- Supplier and other agreements (e.g. data processing agreements) may require review.
- Certain sectors, such as E-Commerce, will be especially impacted.
- The additional consent requirements for cross-border data transfers may create unintended trade consequences: the additional consent requirements may be viewed as a non-tariff barrier to trade, given that such additional consent requirements could be regarded as more onerous than those actually required to adhere to local privacy policies.
Given the significant impact on organizations located in Canada or that process Canadian data, stakeholders are encouraged to participate in consultation with their professional advisors on this topic prior to June 4, 2019.
[i] On May 13, 2017, hackers gained access to Equifax Inc. data. The data breach occurred after hackers infiltrated to Equifax Inc.’s system by exploiting a vulnerability in the platform software that the company knew about for over two months, but did not fix.
The OPC investigated the breach and determined that certain personal information of Canadian individuals was accessed as a result of the breach. Those individuals had all obtained products from Equifax Canada through transactions processed by the U.S. entity, Equifax Inc. The OPC found that the Canadian customers had interacted exclusively with Equifax Canada at the time, and were not explicitly advised that their transactions would involve their personal information being accessed in the U.S. by the U.S. entity.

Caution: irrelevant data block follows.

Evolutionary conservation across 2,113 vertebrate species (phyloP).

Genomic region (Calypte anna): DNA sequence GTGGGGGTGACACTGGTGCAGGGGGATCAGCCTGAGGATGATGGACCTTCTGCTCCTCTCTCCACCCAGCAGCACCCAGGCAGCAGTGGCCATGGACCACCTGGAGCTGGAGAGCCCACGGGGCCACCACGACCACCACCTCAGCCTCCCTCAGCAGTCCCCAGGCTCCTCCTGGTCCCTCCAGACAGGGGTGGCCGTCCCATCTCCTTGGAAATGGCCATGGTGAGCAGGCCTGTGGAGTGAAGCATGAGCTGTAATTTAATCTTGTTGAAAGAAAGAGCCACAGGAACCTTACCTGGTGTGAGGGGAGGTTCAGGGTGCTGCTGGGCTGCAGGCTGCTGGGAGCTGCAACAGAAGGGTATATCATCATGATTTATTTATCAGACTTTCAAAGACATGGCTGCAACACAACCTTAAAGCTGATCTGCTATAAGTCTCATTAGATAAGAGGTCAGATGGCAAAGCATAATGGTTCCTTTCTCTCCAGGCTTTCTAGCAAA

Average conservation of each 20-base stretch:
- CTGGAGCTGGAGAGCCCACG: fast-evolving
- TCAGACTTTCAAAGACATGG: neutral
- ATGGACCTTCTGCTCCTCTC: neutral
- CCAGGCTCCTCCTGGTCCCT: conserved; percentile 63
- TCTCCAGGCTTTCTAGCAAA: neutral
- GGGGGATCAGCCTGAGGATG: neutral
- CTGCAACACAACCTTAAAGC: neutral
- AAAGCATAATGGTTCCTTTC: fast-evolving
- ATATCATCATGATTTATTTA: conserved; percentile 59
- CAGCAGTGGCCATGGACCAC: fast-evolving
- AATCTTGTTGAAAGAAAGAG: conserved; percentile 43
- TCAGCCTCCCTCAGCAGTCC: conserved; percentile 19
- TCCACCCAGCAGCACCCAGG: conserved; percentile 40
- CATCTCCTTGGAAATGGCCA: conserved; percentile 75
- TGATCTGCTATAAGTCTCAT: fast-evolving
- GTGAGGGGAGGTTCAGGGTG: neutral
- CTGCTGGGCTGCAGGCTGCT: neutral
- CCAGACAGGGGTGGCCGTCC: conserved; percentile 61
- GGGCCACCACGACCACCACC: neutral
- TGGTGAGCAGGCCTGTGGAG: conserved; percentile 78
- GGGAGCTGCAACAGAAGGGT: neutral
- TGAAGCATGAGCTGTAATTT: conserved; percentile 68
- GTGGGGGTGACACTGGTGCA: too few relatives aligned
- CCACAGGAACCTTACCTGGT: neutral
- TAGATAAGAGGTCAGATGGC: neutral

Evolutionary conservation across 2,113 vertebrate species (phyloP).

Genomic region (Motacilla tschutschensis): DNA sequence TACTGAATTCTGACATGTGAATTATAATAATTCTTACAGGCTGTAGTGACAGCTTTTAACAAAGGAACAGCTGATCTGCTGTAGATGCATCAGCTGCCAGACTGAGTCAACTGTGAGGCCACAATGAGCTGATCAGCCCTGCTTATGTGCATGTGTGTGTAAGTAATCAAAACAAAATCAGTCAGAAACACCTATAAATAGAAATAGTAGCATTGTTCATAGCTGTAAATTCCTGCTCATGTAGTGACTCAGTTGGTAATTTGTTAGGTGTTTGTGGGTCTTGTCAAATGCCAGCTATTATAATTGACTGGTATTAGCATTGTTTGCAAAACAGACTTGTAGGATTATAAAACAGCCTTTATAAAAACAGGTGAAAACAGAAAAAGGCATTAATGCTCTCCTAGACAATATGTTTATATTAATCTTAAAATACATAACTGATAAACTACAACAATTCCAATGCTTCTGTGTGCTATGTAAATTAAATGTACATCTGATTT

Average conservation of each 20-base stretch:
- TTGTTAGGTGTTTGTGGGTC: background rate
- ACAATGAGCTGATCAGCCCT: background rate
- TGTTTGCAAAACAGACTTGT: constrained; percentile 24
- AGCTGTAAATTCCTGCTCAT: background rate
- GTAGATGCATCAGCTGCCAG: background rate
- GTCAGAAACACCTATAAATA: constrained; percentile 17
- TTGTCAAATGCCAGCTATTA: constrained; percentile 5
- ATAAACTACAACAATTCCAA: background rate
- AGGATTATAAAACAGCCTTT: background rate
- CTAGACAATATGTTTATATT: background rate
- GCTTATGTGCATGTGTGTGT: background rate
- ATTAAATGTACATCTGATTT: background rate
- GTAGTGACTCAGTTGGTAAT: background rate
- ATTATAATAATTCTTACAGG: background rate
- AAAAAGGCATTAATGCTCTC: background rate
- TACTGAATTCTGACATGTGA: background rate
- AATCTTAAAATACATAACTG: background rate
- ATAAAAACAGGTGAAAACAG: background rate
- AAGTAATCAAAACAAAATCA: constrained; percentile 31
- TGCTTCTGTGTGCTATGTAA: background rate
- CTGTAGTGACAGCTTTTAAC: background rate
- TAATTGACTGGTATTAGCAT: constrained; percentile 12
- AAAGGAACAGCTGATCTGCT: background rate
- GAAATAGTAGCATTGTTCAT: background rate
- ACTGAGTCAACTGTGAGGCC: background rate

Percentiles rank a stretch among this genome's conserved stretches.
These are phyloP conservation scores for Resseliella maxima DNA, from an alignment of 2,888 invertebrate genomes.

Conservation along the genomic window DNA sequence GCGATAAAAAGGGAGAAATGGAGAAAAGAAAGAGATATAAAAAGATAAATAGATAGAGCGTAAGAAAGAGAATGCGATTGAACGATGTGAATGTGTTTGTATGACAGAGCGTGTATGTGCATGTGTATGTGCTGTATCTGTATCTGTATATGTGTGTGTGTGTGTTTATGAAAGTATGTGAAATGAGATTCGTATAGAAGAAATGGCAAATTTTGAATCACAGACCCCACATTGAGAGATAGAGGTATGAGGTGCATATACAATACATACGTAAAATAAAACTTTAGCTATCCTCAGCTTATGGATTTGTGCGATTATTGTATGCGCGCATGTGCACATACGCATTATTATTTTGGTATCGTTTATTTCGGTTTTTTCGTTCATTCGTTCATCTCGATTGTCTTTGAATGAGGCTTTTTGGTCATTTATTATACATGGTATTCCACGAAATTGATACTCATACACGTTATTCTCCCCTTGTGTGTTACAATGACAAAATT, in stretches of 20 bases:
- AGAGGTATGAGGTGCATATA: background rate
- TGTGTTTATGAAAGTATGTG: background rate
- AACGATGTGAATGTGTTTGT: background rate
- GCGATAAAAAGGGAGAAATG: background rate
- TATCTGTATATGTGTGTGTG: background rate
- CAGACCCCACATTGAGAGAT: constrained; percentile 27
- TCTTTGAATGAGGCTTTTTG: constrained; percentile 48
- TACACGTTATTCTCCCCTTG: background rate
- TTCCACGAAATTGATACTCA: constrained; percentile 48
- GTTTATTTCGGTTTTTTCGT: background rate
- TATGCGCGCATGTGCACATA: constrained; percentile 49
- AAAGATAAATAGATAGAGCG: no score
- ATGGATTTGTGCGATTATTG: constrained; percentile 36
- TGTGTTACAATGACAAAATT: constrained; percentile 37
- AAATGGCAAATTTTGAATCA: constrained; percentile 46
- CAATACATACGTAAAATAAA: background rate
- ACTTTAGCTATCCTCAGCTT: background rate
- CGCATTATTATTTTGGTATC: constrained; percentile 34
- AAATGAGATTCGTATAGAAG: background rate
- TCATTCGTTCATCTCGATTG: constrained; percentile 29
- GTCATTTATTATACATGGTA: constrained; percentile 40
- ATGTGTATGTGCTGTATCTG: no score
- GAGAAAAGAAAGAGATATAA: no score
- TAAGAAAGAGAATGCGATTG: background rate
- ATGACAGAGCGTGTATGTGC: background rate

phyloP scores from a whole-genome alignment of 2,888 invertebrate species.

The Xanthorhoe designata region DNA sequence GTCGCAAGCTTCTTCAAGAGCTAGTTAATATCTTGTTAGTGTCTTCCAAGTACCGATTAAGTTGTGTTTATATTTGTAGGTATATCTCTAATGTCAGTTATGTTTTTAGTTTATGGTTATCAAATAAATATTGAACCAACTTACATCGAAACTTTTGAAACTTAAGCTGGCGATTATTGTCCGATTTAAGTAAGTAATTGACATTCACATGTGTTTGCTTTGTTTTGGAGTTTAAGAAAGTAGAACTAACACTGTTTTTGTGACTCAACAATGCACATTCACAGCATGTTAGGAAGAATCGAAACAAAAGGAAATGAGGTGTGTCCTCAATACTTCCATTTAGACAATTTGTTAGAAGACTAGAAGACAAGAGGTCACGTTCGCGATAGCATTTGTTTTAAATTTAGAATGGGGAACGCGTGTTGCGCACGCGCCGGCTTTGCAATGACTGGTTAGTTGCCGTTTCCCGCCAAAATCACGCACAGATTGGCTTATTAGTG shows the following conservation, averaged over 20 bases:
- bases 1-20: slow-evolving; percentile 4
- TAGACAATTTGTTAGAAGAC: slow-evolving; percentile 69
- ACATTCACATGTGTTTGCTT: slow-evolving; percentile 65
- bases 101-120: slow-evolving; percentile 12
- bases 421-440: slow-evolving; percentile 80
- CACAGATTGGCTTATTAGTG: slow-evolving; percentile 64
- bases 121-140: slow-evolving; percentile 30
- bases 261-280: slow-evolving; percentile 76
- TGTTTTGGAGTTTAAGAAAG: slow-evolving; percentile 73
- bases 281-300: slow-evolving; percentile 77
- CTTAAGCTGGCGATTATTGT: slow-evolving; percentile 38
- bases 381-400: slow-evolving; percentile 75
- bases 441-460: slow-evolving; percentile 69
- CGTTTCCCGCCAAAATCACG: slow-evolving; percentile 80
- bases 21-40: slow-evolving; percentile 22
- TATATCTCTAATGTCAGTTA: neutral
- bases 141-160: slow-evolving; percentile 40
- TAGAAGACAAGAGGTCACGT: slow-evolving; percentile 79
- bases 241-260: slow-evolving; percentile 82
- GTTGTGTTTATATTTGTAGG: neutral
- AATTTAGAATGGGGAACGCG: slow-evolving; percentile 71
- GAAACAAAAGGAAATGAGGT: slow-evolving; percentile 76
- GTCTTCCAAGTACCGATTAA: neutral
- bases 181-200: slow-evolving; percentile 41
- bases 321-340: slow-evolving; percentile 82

The OPC ultimately held that the transfer of information to the U.S. company, Equifax Inc., was inconsistent with the Canadian entity’s obligations under PIPEDA to obtain meaningful consent from individuals before disclosing personal information to a third party. The OPC held that, where individuals would not reasonably expect the transfer of personal information to a third party, consent must be express and valid. For consent to be valid, individuals must be provided with clear information about the disclosure, including all associated risks and, where applicable, the fact that the third party is located in another country and the attendant risks in that regard.